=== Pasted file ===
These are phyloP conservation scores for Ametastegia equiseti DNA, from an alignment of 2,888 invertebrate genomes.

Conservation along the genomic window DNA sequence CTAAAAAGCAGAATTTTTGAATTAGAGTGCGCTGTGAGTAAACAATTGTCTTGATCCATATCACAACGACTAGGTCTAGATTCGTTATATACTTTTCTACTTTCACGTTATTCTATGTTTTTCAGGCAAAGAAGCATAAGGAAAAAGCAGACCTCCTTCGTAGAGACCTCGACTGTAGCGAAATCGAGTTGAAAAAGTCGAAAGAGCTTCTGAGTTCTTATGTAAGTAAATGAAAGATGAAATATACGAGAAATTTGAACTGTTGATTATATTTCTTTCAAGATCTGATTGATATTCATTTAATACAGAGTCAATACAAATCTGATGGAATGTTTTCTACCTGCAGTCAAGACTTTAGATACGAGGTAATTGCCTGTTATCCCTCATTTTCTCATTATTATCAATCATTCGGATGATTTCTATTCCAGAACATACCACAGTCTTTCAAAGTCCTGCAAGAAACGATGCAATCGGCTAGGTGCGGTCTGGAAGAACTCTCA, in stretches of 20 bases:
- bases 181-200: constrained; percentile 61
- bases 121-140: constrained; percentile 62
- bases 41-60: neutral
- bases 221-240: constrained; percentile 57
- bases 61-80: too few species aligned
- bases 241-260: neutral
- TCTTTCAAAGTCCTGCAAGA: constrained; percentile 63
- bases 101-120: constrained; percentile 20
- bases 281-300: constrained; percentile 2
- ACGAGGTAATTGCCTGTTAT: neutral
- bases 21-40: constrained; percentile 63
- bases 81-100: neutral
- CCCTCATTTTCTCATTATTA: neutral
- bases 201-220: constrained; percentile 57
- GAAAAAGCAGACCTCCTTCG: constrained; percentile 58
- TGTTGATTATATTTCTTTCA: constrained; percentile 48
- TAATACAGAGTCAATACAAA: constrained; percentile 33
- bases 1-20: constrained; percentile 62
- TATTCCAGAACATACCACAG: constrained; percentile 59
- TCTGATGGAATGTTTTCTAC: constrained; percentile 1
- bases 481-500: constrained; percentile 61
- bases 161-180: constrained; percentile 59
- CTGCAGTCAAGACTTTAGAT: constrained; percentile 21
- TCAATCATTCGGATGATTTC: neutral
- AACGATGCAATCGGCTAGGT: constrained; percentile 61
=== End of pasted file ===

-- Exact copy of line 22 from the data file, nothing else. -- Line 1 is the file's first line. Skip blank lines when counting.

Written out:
- TCTGATGGAATGTTTTCTAC: constrained; percentile 1